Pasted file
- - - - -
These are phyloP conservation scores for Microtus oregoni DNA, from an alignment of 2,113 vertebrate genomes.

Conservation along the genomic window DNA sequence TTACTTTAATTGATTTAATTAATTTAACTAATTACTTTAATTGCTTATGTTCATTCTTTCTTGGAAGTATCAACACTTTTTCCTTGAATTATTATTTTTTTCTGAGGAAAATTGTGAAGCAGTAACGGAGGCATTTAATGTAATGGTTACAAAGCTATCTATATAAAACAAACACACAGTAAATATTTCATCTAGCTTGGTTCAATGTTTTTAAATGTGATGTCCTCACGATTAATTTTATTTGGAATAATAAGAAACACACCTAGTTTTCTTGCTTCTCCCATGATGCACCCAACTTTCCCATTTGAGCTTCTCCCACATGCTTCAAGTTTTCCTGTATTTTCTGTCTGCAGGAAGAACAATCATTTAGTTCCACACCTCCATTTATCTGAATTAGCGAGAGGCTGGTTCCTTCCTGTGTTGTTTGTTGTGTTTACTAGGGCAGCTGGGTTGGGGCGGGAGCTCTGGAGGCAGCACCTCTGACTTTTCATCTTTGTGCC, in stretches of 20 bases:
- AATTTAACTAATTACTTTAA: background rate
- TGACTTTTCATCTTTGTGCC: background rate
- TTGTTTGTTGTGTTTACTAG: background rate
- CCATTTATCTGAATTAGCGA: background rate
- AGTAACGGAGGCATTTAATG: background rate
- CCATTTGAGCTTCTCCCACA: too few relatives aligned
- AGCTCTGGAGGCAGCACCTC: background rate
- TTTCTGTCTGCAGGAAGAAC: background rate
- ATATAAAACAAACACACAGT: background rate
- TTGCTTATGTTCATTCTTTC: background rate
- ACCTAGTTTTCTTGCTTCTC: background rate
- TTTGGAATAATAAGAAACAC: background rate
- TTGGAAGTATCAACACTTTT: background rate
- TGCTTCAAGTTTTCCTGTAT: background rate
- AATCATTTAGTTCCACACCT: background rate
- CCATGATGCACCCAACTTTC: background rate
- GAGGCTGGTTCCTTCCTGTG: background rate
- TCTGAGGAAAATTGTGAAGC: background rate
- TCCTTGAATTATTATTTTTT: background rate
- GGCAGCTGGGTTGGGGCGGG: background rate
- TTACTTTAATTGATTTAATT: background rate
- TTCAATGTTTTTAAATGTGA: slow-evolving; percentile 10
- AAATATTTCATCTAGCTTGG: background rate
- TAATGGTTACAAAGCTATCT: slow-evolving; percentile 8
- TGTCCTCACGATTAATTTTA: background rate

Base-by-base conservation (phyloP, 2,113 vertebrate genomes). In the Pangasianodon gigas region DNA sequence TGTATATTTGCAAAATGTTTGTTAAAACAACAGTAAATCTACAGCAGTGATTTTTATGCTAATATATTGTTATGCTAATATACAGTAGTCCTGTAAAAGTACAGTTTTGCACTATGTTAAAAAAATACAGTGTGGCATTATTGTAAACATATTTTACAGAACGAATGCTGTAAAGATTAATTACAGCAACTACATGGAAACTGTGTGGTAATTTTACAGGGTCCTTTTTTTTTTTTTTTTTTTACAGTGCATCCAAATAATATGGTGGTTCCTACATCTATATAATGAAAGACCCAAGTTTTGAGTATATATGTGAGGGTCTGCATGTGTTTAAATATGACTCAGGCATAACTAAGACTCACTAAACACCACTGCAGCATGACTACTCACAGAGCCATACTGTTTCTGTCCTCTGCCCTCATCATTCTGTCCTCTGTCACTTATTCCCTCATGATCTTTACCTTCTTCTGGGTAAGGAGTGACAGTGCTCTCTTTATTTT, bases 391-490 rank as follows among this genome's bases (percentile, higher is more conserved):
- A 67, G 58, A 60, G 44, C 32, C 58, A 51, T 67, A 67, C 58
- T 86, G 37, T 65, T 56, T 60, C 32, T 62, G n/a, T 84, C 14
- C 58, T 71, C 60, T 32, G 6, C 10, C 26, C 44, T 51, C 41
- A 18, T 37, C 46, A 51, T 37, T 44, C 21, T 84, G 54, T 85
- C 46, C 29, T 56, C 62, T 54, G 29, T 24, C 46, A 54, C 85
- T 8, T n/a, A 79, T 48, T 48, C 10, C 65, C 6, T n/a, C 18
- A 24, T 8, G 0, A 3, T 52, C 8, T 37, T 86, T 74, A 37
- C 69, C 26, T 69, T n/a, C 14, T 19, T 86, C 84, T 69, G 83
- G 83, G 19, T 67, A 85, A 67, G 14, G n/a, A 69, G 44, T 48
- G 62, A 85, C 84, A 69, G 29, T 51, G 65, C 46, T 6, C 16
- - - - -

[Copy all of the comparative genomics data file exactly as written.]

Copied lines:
These are phyloP conservation scores for Microtus oregoni DNA, from an alignment of 2,113 vertebrate genomes.

Conservation along the genomic window DNA sequence TTACTTTAATTGATTTAATTAATTTAACTAATTACTTTAATTGCTTATGTTCATTCTTTCTTGGAAGTATCAACACTTTTTCCTTGAATTATTATTTTTTTCTGAGGAAAATTGTGAAGCAGTAACGGAGGCATTTAATGTAATGGTTACAAAGCTATCTATATAAAACAAACACACAGTAAATATTTCATCTAGCTTGGTTCAATGTTTTTAAATGTGATGTCCTCACGATTAATTTTATTTGGAATAATAAGAAACACACCTAGTTTTCTTGCTTCTCCCATGATGCACCCAACTTTCCCATTTGAGCTTCTCCCACATGCTTCAAGTTTTCCTGTATTTTCTGTCTGCAGGAAGAACAATCATTTAGTTCCACACCTCCATTTATCTGAATTAGCGAGAGGCTGGTTCCTTCCTGTGTTGTTTGTTGTGTTTACTAGGGCAGCTGGGTTGGGGCGGGAGCTCTGGAGGCAGCACCTCTGACTTTTCATCTTTGTGCC, in stretches of 20 bases:
- AATTTAACTAATTACTTTAA: background rate
- TGACTTTTCATCTTTGTGCC: background rate
- TTGTTTGTTGTGTTTACTAG: background rate
- CCATTTATCTGAATTAGCGA: background rate
- AGTAACGGAGGCATTTAATG: background rate
- CCATTTGAGCTTCTCCCACA: too few relatives aligned
- AGCTCTGGAGGCAGCACCTC: background rate
- TTTCTGTCTGCAGGAAGAAC: background rate
- ATATAAAACAAACACACAGT: background rate
- TTGCTTATGTTCATTCTTTC: background rate
- ACCTAGTTTTCTTGCTTCTC: background rate
- TTTGGAATAATAAGAAACAC: background rate
- TTGGAAGTATCAACACTTTT: background rate
- TGCTTCAAGTTTTCCTGTAT: background rate
- AATCATTTAGTTCCACACCT: background rate
- CCATGATGCACCCAACTTTC: background rate
- GAGGCTGGTTCCTTCCTGTG: background rate
- TCTGAGGAAAATTGTGAAGC: background rate
- TCCTTGAATTATTATTTTTT: background rate
- GGCAGCTGGGTTGGGGCGGG: background rate
- TTACTTTAATTGATTTAATT: background rate
- TTCAATGTTTTTAAATGTGA: slow-evolving; percentile 10
- AAATATTTCATCTAGCTTGG: background rate
- TAATGGTTACAAAGCTATCT: slow-evolving; percentile 8
- TGTCCTCACGATTAATTTTA: background rate

Base-by-base conservation (phyloP, 2,113 vertebrate genomes). In the Pangasianodon gigas region DNA sequence TGTATATTTGCAAAATGTTTGTTAAAACAACAGTAAATCTACAGCAGTGATTTTTATGCTAATATATTGTTATGCTAATATACAGTAGTCCTGTAAAAGTACAGTTTTGCACTATGTTAAAAAAATACAGTGTGGCATTATTGTAAACATATTTTACAGAACGAATGCTGTAAAGATTAATTACAGCAACTACATGGAAACTGTGTGGTAATTTTACAGGGTCCTTTTTTTTTTTTTTTTTTTACAGTGCATCCAAATAATATGGTGGTTCCTACATCTATATAATGAAAGACCCAAGTTTTGAGTATATATGTGAGGGTCTGCATGTGTTTAAATATGACTCAGGCATAACTAAGACTCACTAAACACCACTGCAGCATGACTACTCACAGAGCCATACTGTTTCTGTCCTCTGCCCTCATCATTCTGTCCTCTGTCACTTATTCCCTCATGATCTTTACCTTCTTCTGGGTAAGGAGTGACAGTGCTCTCTTTATTTT, bases 391-490 rank as follows among this genome's bases (percentile, higher is more conserved):
- A 67, G 58, A 60, G 44, C 32, C 58, A 51, T 67, A 67, C 58
- T 86, G 37, T 65, T 56, T 60, C 32, T 62, G n/a, T 84, C 14
- C 58, T 71, C 60, T 32, G 6, C 10, C 26, C 44, T 51, C 41
- A 18, T 37, C 46, A 51, T 37, T 44, C 21, T 84, G 54, T 85
- C 46, C 29, T 56, C 62, T 54, G 29, T 24, C 46, A 54, C 85
- T 8, T n/a, A 79, T 48, T 48, C 10, C 65, C 6, T n/a, C 18
- A 24, T 8, G 0, A 3, T 52, C 8, T 37, T 86, T 74, A 37
- C 69, C 26, T 69, T n/a, C 14, T 19, T 86, C 84, T 69, G 83
- G 83, G 19, T 67, A 85, A 67, G 14, G n/a, A 69, G 44, T 48
- G 62, A 85, C 84, A 69, G 29, T 51, G 65, C 46, T 6, C 16